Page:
War Criminal at Bay

President George Bush, betrayed by the neoconservatives
whom he elevated to power and by his Attorney General,

Torture Gonzales
who gave him wrong legal advice, is
locked in a desperate struggle with the Republican
Congress to save himself from war crimes charges at the
expense of America`s reputation and our soldiers` fate.

Beguiled by neoconservatives, who told him that the
virtuous goals of the American empire justified any
means, and misled by an incompetent Attorney General,
who told him that the President of the US is above the
law, Bush was deceived into committing war crimes under
Article 3 of the Geneva Convention and the US War Crimes
Act of 1996. Bush is now desperately trying to save
himself by having the US Congress retroactively repeal
both Article 3 and US law. 

Under the US Constitution retroactive law is without
force, but desperate men will try anything.  

President Bush has given no thought to the impact on
America`s reputation of his strident campaign to write
torture into US law.  He has given no thought to what
saving himself means for captured US troops if the US
government guts Article 3 of the Geneva Conventions.  

How could he care?  This is the same president who
prevented the world from intervening to stop Israel`s
slaughter of Lebanese civilians.  This is the same
president who describes tens of thousands of slaughtered
Iraqi and Afghan civilians as "collateral damage." 
What sort of war is it when civilian casualties far out
number casualties among combatants?

Former Secretary of State Colin Powell, who was used by
Bush to lie to the UN in order to create a pretext for
Bush`s illegal invasion of Iraq, denounced Bush`s
attempt to repeal Article 3 of the Geneva Conventions. 
Powell said Bush`s proposal causes the world to

"doubt the moral basis of our fight against terrorism"

and will "put our own troops at risk." 
Republican senators John McCain, John Warner, and
Lindsey Graham agree with Powell, although their arms
may yet be twisted out of their sockets.

Bush`s claim that America cannot fight the "war on
without employing torture is just another
Bush lie.  It is a known fact that torture produces
unreliable information.  Torture can make people talk
but it cannot make them give reliable information. 

Very few of the tens of thousands of "suspects"
that the US has detained are guilty of anything.  We
know this because the US Iraqi Command says that 18,700
Iraqis have been released since June 2004. US officers
told the International Red Cross that 70 to 90 percent
of the Iraqi detentions were "mistakes." (See
Associated Press reporter Patrick Quinn, September 17,
war prisons legal vacuum for 14,000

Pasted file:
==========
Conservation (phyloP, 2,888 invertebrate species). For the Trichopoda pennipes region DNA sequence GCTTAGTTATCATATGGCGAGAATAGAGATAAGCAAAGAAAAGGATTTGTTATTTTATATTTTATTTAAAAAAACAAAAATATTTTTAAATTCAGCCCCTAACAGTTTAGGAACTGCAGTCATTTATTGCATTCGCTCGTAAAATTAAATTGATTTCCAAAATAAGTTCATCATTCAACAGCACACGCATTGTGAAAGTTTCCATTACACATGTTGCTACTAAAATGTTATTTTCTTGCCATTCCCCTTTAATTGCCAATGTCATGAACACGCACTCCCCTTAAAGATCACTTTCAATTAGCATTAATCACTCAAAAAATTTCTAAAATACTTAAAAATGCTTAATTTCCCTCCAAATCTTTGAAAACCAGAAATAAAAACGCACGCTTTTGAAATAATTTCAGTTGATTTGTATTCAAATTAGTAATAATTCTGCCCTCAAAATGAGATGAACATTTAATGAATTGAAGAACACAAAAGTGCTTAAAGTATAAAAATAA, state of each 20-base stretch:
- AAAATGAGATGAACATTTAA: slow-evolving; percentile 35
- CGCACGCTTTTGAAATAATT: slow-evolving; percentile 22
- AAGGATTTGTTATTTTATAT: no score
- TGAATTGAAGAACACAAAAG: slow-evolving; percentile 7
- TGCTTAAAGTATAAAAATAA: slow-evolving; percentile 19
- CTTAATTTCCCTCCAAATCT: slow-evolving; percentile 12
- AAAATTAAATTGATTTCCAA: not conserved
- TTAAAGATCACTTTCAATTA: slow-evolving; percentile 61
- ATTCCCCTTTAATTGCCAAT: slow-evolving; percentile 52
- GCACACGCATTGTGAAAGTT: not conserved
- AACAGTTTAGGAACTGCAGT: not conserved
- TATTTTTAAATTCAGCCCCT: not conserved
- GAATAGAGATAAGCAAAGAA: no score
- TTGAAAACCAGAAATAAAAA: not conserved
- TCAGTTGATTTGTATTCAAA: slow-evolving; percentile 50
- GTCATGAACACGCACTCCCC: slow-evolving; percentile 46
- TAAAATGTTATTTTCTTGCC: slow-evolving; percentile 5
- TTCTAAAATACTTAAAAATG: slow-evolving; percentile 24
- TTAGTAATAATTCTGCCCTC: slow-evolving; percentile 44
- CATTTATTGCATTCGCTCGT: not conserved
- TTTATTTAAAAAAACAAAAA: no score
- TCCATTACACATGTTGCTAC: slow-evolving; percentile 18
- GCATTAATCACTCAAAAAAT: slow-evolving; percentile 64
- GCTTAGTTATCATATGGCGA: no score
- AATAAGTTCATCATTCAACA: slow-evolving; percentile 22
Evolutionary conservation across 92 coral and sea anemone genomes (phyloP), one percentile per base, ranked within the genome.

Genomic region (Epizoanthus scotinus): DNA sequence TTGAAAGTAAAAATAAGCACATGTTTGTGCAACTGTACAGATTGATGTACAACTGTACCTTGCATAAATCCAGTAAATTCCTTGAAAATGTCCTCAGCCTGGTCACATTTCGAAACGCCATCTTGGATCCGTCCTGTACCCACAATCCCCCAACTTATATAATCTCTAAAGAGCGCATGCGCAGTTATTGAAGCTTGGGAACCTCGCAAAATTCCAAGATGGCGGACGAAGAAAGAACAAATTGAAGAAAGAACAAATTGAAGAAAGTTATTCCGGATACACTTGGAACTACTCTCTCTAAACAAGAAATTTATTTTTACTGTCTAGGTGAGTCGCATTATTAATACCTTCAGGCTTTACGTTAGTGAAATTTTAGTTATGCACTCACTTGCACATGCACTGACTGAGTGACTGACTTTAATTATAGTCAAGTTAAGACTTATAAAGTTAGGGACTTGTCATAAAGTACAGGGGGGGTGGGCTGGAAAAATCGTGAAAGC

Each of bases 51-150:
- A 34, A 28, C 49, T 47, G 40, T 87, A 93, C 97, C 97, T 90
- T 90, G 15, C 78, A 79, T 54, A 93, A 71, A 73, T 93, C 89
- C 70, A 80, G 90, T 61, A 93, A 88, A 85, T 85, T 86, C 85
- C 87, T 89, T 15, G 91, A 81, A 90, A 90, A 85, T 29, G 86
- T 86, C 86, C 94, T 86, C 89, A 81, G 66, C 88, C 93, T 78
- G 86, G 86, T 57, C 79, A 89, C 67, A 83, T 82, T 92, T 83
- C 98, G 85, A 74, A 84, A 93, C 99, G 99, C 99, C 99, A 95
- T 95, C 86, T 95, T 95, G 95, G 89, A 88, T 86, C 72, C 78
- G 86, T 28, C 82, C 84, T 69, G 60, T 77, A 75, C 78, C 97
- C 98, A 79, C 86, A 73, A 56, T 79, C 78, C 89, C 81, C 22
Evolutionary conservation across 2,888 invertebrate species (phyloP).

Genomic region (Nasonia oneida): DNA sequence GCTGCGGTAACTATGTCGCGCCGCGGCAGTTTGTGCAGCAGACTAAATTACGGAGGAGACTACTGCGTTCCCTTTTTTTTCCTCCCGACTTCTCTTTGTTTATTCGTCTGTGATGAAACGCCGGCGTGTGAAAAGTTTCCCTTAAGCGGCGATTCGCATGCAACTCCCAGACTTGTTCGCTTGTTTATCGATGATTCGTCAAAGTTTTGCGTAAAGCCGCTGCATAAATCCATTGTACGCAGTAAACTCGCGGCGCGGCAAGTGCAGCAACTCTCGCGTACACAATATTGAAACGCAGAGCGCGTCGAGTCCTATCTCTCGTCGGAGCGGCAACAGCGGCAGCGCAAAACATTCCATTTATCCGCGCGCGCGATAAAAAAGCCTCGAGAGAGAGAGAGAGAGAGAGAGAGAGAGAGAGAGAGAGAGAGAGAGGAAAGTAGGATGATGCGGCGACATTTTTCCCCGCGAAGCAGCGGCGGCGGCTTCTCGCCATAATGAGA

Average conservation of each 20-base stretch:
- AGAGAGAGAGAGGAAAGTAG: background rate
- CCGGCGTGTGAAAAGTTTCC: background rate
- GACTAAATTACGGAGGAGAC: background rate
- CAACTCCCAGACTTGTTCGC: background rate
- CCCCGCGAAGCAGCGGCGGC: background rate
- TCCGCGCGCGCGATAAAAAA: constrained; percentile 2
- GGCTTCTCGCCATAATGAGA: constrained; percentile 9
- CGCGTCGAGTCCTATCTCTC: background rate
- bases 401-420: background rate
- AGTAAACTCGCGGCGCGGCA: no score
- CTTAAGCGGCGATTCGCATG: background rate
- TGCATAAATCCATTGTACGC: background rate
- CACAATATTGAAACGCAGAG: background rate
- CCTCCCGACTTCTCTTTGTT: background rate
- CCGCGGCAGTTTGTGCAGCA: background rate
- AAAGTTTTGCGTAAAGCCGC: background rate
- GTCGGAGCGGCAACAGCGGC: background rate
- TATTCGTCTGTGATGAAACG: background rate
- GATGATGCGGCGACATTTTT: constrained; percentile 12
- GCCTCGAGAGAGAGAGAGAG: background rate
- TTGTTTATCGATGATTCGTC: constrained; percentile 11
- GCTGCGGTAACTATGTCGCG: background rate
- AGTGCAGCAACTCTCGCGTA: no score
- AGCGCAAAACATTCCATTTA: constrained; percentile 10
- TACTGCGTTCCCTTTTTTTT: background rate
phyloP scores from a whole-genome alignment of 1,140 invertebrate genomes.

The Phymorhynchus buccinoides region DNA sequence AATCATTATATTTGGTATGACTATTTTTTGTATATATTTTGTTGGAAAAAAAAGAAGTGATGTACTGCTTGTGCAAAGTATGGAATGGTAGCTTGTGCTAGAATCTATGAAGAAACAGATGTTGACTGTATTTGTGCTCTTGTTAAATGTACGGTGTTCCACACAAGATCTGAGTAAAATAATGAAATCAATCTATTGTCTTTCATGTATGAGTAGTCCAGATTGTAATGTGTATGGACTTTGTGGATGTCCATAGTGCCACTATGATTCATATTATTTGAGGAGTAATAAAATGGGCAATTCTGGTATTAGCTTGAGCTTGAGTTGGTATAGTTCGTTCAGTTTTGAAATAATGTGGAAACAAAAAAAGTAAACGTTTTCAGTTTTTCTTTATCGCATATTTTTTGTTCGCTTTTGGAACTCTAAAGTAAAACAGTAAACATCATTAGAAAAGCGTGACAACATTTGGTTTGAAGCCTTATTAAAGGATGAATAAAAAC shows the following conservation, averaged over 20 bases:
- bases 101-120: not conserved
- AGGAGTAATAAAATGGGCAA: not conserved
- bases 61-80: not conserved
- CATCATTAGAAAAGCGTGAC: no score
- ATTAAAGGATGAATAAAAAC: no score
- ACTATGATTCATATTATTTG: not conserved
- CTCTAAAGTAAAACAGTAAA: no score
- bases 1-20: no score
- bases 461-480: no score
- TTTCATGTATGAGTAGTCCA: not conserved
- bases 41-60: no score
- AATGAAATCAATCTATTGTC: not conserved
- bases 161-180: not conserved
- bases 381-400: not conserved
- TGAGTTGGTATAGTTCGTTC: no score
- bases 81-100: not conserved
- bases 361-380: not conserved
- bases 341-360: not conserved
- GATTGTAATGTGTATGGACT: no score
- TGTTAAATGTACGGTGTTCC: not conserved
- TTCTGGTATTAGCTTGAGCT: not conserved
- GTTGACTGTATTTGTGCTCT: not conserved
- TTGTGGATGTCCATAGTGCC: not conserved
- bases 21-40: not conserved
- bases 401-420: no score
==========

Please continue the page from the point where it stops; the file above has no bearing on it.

Most of these mistakes were people who were simply
pulled out of their beds or grabbed off streets as
"suspected insurgents,"
victims of military sweeps
akin to the KGB street sweeps of the Stalin era, which
resulted in so many Soviet citizens disappearing into
the Gulag. Others were sold to naive Americans by
warlords who collected a bounty for turning in

When innocent people are tortured they invent
information in order to stop the pain. Sometimes they
settle a score with a personal enemy or someone they
dislike by giving their name.  People who experienced
Soviet torture and survived say they tried to remember
names of deceased persons to identify as "enemies of
the state."

An actual terrorist or insurgent who believes in his
cause is not going to give accurate information. If his
torturers demand information on a pending attack, he
will give the wrong location.  If they demand the
identities of his group, he will give the wrong names.
He is worth very little as an information source,
because his colleagues, aware that he is captured or
missing, will change plans and arrangements.

The US military has not learned anything from torturing
detainees and continues to lose the wars in Iraq and
Afghanistan despite its widespread use of torture. 

Lying is now a full time occupation for US military
spokespersons as well as for President Bush. Lt. Col.
Keir-Kevin Curry, a spokesman for US military detainee
operations in Iraq says that every detainee " is
detained because he poses a security threat to the
government of Iraq, the people of Iraq or coalition
  President Bush says,

"These are enemy combatants who are waging war on our

Someone needs to tell Bush and Lt. Col. Curry that what
they allege cannot be true if 70-90 percent of detainees
are mistaken detentions and if 18,700 detainees have
been released in the last 14 months.

Baghdad shopkeeper Amjad Qassim al-Aliyawi is a good
example.  He languished in detention limbo for 20 months
without charges and without apology when released.  

Many studies have concluded that people who go into
interrogation and police work are bullies who like to
exercise power and to hurt people.  Bush is willing to
make such people even less accountable in order to
protect himself from war crimes charges.

If Bush were a real man, he would fire Gonzales and the
neocons.  He would say he was given bad advice and
regrets that he didn`t know better than to follow it. 
He would order closed all the secret prisons, end the
illegal policy of rendition, and order that all US
military detention facilities be run in strict
accordance with the Geneva Conventions. 

This would serve Bush and America`s reputation far
better than his attempt to legalize torture.



Paul Craig Roberts

] was Assistant
Secretary of the Treasury in the Reagan Administration.
He is the author of

Supply-Side Revolution : An Insider`s Account of
Policymaking in Washington
and the Soviet Economy

Meltdown: Inside the Soviet Economy
and is the co-author with Lawrence M. Stratton of

The Tyranny of Good Intentions : How Prosecutors and
Bureaucrats Are Trampling the Constitution in the Name
of Justice
. Click

for Peter
Forbes Magazine interview with Roberts
about the recent epidemic of prosecutorial misconduct.